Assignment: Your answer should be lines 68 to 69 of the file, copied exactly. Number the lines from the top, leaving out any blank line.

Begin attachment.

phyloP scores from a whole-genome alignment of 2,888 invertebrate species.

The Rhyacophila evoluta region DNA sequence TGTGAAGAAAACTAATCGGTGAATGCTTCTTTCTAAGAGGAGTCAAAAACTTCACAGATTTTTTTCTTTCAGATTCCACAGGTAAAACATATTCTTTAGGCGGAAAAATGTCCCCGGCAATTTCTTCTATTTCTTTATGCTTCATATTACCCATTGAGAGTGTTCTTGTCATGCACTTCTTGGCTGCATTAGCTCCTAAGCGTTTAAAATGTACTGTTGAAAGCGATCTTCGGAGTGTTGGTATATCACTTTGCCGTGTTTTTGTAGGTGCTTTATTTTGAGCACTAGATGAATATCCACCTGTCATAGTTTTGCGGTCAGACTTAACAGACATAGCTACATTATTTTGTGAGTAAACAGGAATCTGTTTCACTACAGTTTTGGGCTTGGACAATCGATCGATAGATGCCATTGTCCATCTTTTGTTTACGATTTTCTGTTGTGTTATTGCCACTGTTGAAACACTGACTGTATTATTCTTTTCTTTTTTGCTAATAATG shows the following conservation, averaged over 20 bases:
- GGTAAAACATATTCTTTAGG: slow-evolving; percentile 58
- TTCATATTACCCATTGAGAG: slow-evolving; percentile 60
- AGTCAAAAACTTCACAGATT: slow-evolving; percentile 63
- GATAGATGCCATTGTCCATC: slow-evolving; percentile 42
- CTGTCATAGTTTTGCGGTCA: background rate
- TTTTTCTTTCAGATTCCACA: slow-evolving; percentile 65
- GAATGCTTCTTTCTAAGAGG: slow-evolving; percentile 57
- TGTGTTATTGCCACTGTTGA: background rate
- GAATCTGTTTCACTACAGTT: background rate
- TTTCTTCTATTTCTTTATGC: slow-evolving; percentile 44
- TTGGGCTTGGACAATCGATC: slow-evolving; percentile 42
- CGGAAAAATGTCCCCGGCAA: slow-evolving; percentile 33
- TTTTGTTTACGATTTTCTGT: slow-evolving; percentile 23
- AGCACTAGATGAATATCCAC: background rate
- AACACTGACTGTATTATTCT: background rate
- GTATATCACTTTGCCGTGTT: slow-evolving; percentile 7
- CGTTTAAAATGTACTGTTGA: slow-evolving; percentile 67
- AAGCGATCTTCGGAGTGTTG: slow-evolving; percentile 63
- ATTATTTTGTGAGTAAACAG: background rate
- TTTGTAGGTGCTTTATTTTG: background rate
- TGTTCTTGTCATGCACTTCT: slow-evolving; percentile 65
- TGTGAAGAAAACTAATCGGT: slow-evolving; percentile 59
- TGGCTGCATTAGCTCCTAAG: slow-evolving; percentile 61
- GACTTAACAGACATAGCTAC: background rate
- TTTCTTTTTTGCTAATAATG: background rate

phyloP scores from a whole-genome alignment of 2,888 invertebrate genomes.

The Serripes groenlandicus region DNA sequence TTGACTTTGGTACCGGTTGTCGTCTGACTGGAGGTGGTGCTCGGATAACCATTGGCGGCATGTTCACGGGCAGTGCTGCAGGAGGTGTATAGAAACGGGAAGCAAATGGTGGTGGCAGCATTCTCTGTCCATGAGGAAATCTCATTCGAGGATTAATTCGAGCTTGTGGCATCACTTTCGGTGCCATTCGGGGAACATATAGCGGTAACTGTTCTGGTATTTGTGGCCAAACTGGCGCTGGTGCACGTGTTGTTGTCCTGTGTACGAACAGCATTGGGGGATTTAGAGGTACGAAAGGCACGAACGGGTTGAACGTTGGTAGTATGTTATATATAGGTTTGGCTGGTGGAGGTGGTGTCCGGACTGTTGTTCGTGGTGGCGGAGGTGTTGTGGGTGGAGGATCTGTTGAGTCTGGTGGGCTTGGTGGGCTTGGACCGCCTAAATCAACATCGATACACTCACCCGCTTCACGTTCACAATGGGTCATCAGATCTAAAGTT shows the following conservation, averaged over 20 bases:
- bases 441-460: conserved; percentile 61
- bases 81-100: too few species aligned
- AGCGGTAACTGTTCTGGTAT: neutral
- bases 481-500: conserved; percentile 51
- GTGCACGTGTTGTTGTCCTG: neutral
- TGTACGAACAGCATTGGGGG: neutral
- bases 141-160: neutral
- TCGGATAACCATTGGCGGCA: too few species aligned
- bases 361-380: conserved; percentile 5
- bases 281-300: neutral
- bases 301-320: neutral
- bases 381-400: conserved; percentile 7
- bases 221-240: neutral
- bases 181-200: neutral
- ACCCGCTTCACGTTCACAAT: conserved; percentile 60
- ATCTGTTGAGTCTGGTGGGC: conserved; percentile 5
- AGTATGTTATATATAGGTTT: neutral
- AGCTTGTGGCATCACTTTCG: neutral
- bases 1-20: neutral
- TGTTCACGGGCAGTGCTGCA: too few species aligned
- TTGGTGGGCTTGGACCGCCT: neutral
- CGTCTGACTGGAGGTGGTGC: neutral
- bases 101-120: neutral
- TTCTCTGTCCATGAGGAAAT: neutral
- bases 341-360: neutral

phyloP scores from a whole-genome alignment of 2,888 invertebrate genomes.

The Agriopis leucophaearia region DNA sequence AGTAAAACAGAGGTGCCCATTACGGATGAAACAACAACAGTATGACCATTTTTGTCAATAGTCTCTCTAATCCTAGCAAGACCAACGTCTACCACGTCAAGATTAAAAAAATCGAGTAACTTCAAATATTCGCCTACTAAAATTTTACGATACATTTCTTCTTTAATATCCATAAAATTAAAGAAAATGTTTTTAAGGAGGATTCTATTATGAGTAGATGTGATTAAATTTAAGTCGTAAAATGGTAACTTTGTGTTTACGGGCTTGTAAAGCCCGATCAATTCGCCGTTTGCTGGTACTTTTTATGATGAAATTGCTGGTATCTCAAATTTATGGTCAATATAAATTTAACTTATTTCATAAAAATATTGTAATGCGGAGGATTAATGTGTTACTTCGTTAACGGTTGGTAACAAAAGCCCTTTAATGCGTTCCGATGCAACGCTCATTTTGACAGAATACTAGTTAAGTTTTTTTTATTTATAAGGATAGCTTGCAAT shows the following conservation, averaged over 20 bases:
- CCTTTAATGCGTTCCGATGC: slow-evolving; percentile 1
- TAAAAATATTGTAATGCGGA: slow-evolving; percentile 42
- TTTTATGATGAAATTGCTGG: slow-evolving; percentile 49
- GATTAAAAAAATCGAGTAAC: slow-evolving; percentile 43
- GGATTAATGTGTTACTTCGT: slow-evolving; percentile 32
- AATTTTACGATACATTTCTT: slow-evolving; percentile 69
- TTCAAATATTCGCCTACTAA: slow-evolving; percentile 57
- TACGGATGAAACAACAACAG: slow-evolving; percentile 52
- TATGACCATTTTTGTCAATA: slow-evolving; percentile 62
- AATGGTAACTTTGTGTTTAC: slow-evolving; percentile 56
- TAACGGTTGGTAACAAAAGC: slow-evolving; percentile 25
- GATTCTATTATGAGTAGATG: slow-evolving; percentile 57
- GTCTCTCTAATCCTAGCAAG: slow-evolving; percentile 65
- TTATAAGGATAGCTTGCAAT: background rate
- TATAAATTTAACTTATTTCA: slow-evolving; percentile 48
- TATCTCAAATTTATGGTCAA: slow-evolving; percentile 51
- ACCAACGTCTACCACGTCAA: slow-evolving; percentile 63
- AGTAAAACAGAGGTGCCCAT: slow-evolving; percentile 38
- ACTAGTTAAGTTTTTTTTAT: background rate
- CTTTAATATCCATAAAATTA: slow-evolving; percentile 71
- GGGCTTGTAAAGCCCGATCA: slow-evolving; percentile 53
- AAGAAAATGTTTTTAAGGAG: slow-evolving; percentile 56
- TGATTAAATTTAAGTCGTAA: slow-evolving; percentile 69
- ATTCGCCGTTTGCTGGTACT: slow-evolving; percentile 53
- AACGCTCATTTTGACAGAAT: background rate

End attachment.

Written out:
- GATTCTATTATGAGTAGATG: slow-evolving; percentile 57
- GTCTCTCTAATCCTAGCAAG: slow-evolving; percentile 65